On May 9, we released a public summary of our report “Good Practice for Managing the Social Impacts of Oil Pipelines in the United States.” A copy of the public summary of the report is available here.
The independent report was prepared by Amy Lehr, Cicely Parseghian, and Gare Smith. It was commissioned by a consortium of banks that provided project finance to the Dakota Access Pipeline Project.
The banks requested a report evaluating the current U.S. legal framework for community engagement, tribal consultation, and the provision of security in the development of oil pipelines, and how that framework compares to international industry good practice. The report focused particularly on Indigenous Peoples. The Dakota Access Pipeline was a case study in the evaluation.
The report found that legal compliance in the United States, by itself, is unlikely to be sufficient for a pipeline company to gain and maintain a social license to operate in the current environment. This is due to in part to:
- gaps between U.S. law and international industry good practice (some of which incorporates international hard and soft law, including the UN Declaration on the Rights of Indigenous Peoples);
- inconsistent legal requirements in different states;
- ongoing disputes between Indian tribes and the federal government regarding tribal rights; and
- a changing security environment for pipeline companies.
Notably, the public summary report includes good practice guidance for companies considering the development of pipelines in the United States. The guidance includes:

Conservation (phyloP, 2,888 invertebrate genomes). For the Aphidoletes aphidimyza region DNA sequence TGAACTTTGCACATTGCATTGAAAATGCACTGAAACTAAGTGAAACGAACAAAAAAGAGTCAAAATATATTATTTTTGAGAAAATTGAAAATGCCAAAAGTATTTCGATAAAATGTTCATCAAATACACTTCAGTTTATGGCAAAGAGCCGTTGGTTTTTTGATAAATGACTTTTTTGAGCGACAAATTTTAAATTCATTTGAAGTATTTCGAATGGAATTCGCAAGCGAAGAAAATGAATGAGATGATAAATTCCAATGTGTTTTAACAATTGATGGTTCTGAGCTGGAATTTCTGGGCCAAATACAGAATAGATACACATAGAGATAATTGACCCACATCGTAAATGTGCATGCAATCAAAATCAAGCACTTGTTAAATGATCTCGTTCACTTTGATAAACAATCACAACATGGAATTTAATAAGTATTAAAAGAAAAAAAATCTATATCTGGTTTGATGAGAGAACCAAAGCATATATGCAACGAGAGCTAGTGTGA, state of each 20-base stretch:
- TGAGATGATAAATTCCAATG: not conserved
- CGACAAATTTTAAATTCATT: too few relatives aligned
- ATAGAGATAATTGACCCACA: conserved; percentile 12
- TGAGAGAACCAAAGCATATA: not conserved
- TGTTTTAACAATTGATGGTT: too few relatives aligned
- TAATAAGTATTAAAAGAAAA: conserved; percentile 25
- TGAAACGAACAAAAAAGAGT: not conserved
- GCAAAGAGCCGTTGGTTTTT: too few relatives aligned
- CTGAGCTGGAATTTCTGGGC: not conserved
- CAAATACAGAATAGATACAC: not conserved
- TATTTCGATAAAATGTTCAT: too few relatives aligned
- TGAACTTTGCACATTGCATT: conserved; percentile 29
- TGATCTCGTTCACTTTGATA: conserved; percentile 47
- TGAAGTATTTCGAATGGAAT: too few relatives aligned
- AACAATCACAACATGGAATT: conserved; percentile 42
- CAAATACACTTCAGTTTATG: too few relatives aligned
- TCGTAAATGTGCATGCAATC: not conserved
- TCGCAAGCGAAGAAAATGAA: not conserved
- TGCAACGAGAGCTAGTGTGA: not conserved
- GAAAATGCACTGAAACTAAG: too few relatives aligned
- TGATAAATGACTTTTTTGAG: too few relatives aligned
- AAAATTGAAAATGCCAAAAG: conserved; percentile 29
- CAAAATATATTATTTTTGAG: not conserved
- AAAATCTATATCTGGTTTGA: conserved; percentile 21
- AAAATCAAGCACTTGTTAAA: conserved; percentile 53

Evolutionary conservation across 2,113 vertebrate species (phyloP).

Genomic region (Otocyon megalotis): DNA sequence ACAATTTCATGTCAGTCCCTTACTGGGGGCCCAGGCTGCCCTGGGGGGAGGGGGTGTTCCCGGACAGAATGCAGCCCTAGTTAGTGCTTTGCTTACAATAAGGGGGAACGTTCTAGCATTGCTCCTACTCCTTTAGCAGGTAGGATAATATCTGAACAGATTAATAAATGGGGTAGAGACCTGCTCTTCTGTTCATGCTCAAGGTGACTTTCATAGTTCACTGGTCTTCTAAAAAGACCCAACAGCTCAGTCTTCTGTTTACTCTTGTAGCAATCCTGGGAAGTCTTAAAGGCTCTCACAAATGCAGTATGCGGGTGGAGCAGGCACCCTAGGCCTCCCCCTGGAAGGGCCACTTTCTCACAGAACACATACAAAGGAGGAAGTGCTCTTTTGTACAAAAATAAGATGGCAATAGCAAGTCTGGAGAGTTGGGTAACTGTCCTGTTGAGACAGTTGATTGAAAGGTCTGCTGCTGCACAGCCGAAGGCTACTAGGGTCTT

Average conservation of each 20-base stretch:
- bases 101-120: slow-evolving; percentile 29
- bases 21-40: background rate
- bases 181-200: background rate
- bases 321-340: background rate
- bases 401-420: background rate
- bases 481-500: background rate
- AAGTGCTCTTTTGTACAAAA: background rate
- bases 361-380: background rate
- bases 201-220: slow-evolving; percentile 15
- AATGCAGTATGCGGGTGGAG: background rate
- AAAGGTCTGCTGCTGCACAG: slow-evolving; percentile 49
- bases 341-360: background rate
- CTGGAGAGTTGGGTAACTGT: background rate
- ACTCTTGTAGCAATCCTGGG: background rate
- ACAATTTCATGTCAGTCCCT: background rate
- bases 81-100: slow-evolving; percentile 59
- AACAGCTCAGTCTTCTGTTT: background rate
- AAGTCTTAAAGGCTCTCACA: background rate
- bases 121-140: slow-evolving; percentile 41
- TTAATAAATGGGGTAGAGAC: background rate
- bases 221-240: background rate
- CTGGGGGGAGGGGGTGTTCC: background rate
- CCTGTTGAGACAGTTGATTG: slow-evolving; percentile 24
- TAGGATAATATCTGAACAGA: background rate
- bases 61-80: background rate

- creating and implementing stakeholder engagement plans;
- establishing appropriate grievance mechanisms at an early stage of project development;
- conducting due diligence to understand and respect tribal interests and rights with regard to potential projects;
- engaging early and proactively with tribes as a two-way dialogue; and
- requiring private security contractors to act in a manner consistent with the Voluntary Principles on Security and Human Rights.
The report may provide a useful potential starting point for pipeline companies that wish to carry out their responsibility to respect human rights under the UN Guiding Principles on Business and Human Rights, while developing stronger relationships with communities near pipelines. The report’s recommendations also may prove helpful to members of the banking sector that are committed to respecting human rights according to the UN Guiding Principles, and that are considering loans to pipeline companies.
Questions regarding Foley Hoag’s release of the public summary report should be directed to Amy Lehr or Gare Smith.